Thursday, October 27, 2011

Ego Money Part Deux: The Second Chapter in the Albert Pujols Contract Saga

On February 22, I posted a blog on Albert Pujols ridiculous demand for the Cardinals to award him a ten year, $300 million deal to give him the highest payroll in baseball and place him on the lone pedestal as the best player in the majors.

St. Louis scoffed at this asinine deal, and instead offered $200 million over eight years. Pujols walked away, talks ended, and the season began.

But despite the looming contract dispute, Pujols legend soared in 2011. He recovered from a wrist injury that ended Cliff Floyd’s power hitting career. He led an impossible, late season surge that’s carried his team past the favored Phillies and Brewers to game six of the World Series.

Now, the red birds find themselves down three games to two with the real possibility tonight could be the last time Pujols dresses in Cardinals red, and St. Louis fans from Memphis to Kansas City are shaking in their boots. Pressure is building to the extent that the Cardinals front office just might cave and give their beloved first baseman the respect/money he wants.

But it would be a mistake.

After a 31 percent ratings drop a year ago, this year’s fall classic is on pace for the fewest TV viewers ever. Even with the NFL putting out the two worst games of the season at competing times, Sunday’s game four earned a 9.1 while game five the following night dropped to an 8.8. Compare this to the 24 million for game six of this year’s NBA Finals.

Major League Baseball is in very real decline.

However, players like Pujols and Prince Fielder seem oblivious to this, and are unrelenting in their desire to one up the last contract to prove their worth. Whether it’s agents, the players’ union, or the players themselves, somehow the message of baseball’s declining popularity is lost in all the zeroes of their contract demands. But when the ratings for game seven of NHL Finals is creeping closer to “America’s pastime”, surely someone can see the writing on the wall.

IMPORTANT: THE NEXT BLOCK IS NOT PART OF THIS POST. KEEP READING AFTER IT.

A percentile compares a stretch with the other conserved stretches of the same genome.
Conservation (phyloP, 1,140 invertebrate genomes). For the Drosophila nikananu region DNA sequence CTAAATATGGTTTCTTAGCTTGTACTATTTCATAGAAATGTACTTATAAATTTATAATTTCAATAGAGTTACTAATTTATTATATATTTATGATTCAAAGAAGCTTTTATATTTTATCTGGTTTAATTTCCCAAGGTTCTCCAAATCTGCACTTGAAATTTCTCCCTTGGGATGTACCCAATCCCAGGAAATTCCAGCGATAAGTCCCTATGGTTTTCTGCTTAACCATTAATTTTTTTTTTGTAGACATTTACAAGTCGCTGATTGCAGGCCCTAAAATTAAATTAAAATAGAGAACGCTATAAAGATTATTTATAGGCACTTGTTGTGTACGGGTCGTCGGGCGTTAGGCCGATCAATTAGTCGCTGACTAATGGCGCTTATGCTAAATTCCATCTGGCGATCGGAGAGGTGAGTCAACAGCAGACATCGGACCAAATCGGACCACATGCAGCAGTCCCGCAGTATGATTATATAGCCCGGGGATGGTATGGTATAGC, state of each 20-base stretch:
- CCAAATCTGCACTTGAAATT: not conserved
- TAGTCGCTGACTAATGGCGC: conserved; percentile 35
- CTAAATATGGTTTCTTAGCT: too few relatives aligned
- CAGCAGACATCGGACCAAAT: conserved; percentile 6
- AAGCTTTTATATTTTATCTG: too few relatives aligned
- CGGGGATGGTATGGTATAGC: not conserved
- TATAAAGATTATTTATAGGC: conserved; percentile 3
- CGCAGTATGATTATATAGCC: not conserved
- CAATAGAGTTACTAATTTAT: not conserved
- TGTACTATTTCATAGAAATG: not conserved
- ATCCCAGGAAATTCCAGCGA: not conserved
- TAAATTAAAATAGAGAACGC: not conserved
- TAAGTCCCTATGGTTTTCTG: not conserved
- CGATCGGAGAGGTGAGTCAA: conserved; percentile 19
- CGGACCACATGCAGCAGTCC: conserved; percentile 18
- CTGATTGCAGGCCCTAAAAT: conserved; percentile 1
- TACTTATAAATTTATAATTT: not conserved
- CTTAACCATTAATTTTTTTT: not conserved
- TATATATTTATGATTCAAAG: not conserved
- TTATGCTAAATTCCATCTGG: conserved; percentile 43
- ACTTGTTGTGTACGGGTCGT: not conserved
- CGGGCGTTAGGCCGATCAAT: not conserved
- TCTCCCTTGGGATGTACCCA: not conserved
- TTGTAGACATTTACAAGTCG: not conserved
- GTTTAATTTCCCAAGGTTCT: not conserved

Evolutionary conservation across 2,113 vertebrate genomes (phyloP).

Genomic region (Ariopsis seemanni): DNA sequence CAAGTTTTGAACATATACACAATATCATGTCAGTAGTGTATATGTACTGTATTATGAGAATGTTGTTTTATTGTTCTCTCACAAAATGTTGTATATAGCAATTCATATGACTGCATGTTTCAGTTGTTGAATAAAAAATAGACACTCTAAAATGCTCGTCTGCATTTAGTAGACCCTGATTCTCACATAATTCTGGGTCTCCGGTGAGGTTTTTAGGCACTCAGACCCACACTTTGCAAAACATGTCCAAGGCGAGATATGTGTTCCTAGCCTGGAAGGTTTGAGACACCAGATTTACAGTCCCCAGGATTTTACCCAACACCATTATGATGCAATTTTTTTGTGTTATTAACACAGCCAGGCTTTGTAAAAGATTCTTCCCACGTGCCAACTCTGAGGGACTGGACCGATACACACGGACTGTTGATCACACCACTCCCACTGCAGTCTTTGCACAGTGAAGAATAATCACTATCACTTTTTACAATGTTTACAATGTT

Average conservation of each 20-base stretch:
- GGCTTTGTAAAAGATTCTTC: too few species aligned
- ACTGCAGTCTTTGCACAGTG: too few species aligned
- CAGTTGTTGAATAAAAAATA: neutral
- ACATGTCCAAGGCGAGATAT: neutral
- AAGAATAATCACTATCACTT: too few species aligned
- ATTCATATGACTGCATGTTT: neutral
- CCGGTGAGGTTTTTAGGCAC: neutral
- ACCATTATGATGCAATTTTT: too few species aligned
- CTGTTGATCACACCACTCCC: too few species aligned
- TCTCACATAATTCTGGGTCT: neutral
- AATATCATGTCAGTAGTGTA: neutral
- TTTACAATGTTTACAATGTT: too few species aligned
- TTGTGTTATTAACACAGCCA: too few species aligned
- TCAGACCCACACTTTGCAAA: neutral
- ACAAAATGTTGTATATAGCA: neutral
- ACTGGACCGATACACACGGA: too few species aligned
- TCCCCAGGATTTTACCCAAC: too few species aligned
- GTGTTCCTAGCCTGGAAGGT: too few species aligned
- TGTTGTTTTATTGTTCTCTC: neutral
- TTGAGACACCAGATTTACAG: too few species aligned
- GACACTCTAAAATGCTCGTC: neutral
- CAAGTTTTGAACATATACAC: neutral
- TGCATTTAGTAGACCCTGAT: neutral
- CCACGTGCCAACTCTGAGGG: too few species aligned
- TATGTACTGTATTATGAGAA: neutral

But even in the post Moneyball era, haven’t baseball executives learned their lesson that the biggest contracts rarely equate to titles? Or increased fan support? Or more revenue?

The inept Boston Red Sox are a prime example. In an attempt to build a team Bostonians would endear themselves to, the Red Sox betrayed what made their fans so devoted. They tried to buy their heroes, plucking from small markets San Diego and Tampa. Instead, they ended up with apathetic, overpaid players who imploded the team and disgusted the fan base.

Howard Bryant’s October 25 article brought to light this conflict facing the Cardinals organization.

“For all his comfort and the public’s love for him, it is unclear how strongly Pujols identifies with being a St. Louis Cardinal, especially in a time and culture when money-- top money and nothing more-- often equals respect.”

I will probably never meet Albert Pujols. I’ll never know his intentions or personality or drive beyond what I see on the field and read online. However, it seems he is not interested in being the hero for the St. Louis faithful. He intends to squeeze every penny out of baseball he can, no matter the effects it has on the long term viability to the league.

Someone needs to remind Albert (and every other professional athlete for that matter) that heroes pay the bills. Every sports team on Earth operates on the principle.

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